A multidisciplinary panel of experts provide an overview of the progressive nature of multiple sclerosis (MS) and discuss how clinicians, payers, and pharmacists approach management of the disease.
Neil Minkoff, MD: Hello and welcome to the American Journal of Managed Care® Stakeholder Summit. Our program is titled “New Treatment Landscapes in MS: Preventing Long-Term Disability Through High Efficacy Treatments in Early MS.” I’m Dr Neil Minkoff, the chief medical officer of Coeus HealthCare and Consulting. Joining me today in this virtual discussion are my colleagues, Dr Thomas Leist, the director of the Comprehensive Multiple Sclerosis Center at the Thomas Jefferson University in Philadelphia, Pennsylvania; Dr Darin Okuda, professor in the Department of Neurology at the University of Texas Southwestern Medical Center; Dr Maria Lopes, chief medical officer at AMC Health; and Dr Nancy Ross, clinical pharmacist at the Multiple Sclerosis Center of Atlanta. Today, our panel of experts will explore opportunities for improving long-term patient outcomes in MS [multiple sclerosis] through earlier use of high efficacy therapies, including clinical and payer considerations. Thank you for joining. With that, we’ll begin.
To make sure we’re all getting settled in the same place and our audience is in the same position as we are, let’s get an idea of the progressive nature and clinical burden of MS and how that changes as the disease progresses. Dr Okuda, could you address some of that to help us get started?
Darin Okuda, MD: Multiple sclerosis is an autoimmune condition in which a person’s immune system misrecognizes components within the human body. With rheumatoid arthritis, the target may be joints. In the case of multiple sclerosis, the target can be the brain, the optic nerve, or the spinal cord. What’s really interesting is that this condition has a high degree of heterogeneity. Not all patients progress, but a meaningful number do. In fact, there are some people who can remain asymptomatic for their entire life, which punctuates how the management of multiple sclerosis can be very difficult in that setting, because we basically treat people on probabilities of having an outcome that we think is suboptimal. As a person with MS evolves in their experience, they may require a higher degree of care. This could involve treatments; there could be a switch in the therapies they’re on. There could be supportive therapies or even the use of symptomatic agents. One thing is for sure: the disease itself is significant. It is still the No. 1 reason young people are impaired neurologically.
Neil Minkoff, MD: There’s a lot to unpack there. I’d like to draw some other folks into the conversation. I’ll address my first follow-up question to Dr Lopes. There needs to be some confluence between the way payers and active clinicians who are seeing the patients are approaching MS. From your point of view as a payer, could you speak a little about how you look at that and where those opportunities for convergence occur?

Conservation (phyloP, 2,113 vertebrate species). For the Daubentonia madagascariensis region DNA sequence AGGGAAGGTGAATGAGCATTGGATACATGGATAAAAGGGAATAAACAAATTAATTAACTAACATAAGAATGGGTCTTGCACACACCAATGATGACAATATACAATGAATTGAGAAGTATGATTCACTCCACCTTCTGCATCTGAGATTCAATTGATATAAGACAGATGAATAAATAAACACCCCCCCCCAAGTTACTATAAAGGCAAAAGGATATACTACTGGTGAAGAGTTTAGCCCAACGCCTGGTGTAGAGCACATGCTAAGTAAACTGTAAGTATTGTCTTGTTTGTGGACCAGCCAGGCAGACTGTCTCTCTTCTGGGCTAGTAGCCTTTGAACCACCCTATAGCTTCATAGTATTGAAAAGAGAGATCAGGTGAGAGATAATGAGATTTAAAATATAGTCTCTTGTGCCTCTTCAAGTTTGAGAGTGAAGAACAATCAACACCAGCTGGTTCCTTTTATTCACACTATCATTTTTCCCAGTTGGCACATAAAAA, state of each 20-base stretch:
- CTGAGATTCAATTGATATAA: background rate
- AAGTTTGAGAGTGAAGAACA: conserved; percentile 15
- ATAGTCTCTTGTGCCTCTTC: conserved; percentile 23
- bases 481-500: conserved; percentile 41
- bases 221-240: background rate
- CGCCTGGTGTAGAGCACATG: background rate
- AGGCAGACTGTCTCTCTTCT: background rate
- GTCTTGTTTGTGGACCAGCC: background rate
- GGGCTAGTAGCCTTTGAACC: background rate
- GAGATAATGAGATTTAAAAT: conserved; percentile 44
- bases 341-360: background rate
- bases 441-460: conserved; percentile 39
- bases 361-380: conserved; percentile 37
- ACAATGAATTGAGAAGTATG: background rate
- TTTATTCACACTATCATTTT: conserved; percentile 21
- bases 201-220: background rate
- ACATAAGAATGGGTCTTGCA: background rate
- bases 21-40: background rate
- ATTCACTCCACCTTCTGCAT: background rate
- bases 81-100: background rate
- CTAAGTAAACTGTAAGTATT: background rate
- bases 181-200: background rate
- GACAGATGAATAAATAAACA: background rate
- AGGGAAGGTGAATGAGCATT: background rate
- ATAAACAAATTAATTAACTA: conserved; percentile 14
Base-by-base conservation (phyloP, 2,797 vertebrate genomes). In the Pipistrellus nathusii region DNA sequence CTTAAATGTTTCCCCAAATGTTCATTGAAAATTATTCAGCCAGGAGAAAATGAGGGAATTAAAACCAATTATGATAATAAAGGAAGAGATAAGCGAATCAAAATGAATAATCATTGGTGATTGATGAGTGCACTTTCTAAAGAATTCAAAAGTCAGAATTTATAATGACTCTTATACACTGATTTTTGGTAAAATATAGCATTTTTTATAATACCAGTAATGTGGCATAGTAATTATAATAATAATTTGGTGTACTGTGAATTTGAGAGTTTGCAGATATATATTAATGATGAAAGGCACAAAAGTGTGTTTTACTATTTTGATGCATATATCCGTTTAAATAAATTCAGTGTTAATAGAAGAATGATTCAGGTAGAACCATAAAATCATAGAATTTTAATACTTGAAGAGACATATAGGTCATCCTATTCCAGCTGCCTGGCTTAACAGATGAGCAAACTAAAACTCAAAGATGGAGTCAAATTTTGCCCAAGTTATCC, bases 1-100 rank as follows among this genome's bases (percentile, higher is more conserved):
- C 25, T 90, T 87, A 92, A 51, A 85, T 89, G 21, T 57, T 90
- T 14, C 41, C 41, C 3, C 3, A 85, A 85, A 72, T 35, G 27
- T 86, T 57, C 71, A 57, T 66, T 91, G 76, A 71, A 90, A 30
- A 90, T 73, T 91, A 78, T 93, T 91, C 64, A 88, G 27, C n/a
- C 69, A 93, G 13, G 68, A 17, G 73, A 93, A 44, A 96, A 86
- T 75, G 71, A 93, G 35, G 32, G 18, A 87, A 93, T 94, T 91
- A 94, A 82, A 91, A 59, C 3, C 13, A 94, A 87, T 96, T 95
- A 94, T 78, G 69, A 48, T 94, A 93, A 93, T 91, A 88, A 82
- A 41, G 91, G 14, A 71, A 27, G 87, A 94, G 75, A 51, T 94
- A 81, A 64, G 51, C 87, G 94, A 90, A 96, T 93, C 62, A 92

Maria Lopes, MD, MS: Absolutely. What Dr Okuda said is very important. It’s a very serious disease. It’s not always predictable. There’s a high degree of heterogeneity. Not everyone responds to treatments. Treatments may need to be individualized based on patient characteristics, patient preferences, administrative alternatives: oral, subcutaneous, or IV [intravenous]. Payers need to recognize this. These are expensive treatments. The most expensive treatment is the one that’s not adhered to. We recognize the value of shared decision-making and individualizing patient need for choice.
On the other hand, it may not be endless choice. As we think about treatment options, between oral medications, injectables, and IV products, we need to offer choice with different mechanisms of action. Also ensuring through a prior authorization or having specialty preferred agents vs specialty nonpreferred products, which reflects the cost and contracting that we would have, helps us ensure choice. There’s choice among the S1Ps [sphingosine-1-phosphates] and preferred options, choice among dimethyl fumarates, especially now that we have generic options. Some of these are becoming a bit crowded in terms of the number of products within each mechanism of action. Ensuring choice meets outpatient needs, and reflecting what Dr Okuda said, is necessary.
Neil Minkoff, MD: Dr Ross, let me pull you in here, because it feels like your role as a clinical pharmacist at a major MS center is somewhat to balance those things. Does that sound appropriate? On some level, you’re caught between the Scylla and Charybdis of the payer and the prescriber in terms of what they want to accomplish. You have a very important role in the patient’s MS journey, and you could help us understand how that works in a center of excellence and how you help tailor therapies to patients.
Nancy Ross, PharmD, BCACP, MSCS, CSP: It’s a fairly unique role. I feel like it’s an important role because I’m an advocate for both causes. I’m an advocate for my prescribers to make sure their patients are getting treated quickly and effectively with the medication they deem most favorable to keeping their MS from progressing. At the same time, I need to convince the patient that this is important, that they need to continue on therapy and to stay adherent. At the same time, I work with the payers to convince them that this particular treatment for this patient is the best course of action. How do we balance all of that to make sure a patient gets the medication they need in a timely manner and stays on treatment?
Transcript edited for clarity.